Analytical Sciences

Abstract − Analytical Sciences, 37(3), 399 (2021).

Biomarker Analysis on a Power-free Microfluidic Chip Driven by Degassed Poly(dimethylsiloxane)
Bioengineering Laboratory, RIKEN Cluster for Pioneering Research, 2-1 Hirosawa, Wako, Saitama 351-0198, Japan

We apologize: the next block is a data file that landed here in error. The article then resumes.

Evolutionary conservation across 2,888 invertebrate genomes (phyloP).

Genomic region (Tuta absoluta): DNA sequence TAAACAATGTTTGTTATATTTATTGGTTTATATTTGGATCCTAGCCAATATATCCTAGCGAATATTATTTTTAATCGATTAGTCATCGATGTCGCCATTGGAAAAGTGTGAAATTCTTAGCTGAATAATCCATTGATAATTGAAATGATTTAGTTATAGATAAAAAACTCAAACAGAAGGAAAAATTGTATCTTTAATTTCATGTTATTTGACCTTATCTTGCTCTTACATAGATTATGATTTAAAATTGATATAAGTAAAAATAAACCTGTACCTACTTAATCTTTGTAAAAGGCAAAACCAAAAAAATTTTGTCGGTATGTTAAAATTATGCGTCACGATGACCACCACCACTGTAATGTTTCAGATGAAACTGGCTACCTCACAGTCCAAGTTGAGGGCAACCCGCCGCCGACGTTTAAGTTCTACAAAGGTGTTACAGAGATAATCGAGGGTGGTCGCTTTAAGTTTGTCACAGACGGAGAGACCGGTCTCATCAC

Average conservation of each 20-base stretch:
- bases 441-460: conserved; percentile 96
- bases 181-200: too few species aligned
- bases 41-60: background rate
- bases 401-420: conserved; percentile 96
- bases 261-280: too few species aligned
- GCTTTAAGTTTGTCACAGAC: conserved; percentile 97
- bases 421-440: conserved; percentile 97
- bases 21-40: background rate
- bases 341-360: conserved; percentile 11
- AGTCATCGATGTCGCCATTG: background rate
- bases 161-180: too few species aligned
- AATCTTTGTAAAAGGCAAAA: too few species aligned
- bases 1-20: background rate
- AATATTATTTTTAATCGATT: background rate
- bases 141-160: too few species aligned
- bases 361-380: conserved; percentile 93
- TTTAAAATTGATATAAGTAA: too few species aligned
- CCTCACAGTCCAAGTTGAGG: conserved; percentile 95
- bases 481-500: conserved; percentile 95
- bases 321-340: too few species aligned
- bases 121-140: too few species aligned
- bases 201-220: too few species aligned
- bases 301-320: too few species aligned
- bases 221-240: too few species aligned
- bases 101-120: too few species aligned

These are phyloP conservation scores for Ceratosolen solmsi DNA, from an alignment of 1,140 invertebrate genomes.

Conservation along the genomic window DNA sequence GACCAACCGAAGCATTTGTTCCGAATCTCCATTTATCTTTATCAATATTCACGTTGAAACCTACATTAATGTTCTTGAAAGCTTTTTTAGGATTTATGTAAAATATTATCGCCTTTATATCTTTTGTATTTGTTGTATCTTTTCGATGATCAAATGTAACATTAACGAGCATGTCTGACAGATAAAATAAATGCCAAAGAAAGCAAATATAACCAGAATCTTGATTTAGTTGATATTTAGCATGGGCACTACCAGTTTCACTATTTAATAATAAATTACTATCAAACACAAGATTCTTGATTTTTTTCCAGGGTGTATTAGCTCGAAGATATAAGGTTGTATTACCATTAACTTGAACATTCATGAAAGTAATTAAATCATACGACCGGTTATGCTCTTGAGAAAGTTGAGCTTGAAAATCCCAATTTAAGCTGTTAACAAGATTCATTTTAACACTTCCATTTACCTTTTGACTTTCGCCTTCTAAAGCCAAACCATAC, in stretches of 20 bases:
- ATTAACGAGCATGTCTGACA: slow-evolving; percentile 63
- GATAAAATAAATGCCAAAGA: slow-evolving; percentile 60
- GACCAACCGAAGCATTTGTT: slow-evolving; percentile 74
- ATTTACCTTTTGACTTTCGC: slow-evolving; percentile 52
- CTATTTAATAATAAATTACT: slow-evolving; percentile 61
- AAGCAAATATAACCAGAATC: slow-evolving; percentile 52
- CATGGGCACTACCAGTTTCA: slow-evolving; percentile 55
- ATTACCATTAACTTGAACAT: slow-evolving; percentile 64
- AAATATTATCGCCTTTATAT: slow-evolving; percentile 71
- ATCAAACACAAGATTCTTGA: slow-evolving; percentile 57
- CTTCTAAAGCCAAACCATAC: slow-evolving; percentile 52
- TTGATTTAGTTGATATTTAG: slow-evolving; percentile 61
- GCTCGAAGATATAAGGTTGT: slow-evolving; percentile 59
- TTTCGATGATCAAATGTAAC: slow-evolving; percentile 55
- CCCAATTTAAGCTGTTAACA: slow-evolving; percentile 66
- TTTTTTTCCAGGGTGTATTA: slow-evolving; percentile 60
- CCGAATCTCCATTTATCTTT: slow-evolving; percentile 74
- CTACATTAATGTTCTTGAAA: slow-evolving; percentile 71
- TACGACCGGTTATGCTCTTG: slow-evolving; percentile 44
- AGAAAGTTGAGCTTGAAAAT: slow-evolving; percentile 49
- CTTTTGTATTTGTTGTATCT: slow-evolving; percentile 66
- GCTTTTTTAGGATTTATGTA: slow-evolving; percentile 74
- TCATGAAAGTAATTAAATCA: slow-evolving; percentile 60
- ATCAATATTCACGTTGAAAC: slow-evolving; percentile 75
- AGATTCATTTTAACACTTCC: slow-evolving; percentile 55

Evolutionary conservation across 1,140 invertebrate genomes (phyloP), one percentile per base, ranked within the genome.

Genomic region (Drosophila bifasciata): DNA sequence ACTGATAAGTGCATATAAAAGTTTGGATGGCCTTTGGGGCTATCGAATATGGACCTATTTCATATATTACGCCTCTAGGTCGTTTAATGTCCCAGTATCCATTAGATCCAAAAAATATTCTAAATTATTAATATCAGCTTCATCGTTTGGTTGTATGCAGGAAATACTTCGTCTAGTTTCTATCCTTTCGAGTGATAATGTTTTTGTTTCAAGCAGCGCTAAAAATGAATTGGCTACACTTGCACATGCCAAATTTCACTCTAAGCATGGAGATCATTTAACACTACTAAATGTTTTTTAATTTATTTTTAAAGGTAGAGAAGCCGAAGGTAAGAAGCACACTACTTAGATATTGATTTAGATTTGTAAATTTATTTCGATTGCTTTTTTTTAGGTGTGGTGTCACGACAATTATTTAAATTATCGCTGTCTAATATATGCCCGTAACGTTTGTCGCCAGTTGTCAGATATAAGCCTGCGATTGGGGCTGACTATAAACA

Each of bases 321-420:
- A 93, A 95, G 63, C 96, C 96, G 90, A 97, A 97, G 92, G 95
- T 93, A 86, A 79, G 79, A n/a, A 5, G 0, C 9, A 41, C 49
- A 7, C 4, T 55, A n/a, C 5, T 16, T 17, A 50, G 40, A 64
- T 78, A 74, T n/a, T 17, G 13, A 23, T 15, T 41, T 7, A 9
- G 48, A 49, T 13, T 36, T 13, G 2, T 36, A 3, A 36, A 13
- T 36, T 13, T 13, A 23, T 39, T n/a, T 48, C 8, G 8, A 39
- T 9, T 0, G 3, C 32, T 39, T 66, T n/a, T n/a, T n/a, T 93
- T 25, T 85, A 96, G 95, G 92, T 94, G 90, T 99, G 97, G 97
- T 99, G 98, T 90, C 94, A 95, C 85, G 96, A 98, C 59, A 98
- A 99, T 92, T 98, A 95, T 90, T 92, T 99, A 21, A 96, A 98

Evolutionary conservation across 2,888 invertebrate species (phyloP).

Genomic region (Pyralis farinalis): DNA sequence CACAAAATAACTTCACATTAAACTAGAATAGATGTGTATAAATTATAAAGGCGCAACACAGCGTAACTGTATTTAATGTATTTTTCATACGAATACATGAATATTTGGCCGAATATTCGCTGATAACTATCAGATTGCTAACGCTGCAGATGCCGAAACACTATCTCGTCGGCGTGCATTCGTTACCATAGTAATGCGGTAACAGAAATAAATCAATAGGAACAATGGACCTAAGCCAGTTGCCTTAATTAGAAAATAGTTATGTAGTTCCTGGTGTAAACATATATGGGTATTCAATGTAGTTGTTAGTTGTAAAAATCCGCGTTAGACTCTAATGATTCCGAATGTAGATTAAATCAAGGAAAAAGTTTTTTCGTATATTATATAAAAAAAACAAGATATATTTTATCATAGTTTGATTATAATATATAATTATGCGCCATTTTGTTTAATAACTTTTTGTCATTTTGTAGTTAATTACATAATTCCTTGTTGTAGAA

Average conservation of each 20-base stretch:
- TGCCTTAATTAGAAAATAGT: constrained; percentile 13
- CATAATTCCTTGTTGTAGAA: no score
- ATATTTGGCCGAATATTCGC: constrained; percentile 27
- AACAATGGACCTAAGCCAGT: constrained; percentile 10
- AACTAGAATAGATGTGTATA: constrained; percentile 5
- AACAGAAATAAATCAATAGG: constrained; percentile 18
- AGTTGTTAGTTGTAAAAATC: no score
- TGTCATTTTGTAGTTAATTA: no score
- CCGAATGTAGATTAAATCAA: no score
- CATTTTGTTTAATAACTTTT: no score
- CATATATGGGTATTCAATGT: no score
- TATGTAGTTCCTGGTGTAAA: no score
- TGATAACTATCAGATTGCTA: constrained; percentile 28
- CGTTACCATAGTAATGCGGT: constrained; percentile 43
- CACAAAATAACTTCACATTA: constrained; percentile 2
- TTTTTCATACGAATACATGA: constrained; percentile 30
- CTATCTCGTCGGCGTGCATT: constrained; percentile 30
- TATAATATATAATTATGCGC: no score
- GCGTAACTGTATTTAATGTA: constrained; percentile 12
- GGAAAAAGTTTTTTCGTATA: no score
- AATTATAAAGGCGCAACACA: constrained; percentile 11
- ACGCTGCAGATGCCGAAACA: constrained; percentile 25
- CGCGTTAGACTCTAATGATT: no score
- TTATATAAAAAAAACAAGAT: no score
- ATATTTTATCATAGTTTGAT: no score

Point-of-care testing (POCT) of biomarkers, such as proteins and nucleic acids, is a hot topic in modern medical engineering toward the early diagnosis of various diseases including cancer. Although microfluidic chips show great promise as a new platform for POCT, external pumps and valves for driving those chips have hindered the realization of POCT on the chips. To eliminate the need for pumps and valves, a power-free microfluidic pumping method utilizing degassed poly(dimethylsiloxane) (PDMS) was invented in 2004. In this article, the working principle of the degas-driven power-free microfluidic chip is first described, and then applications of those chips to biomarker analysis are reviewed. The biomarker analysis on the chip was typically achieved with a small sample volume of ∼1 μL and a short analysis time of ∼20 min. For protein analysis, the sandwich immunoassay format was adopted. The limit of detection (LOD) was improved by three orders of magnitude by using laminar flow-assisted dendritic amplification (LFDA), which was a newly devised amplification method specialized for microfluidic chips. For analysis of nucleic acids such as DNA and microRNA, the sandwich hybridization format was adopted, and the LFDA was also effective to reduce the LOD. With the LFDA, typical LOD values for proteins and nucleic acids were both around 1 pM.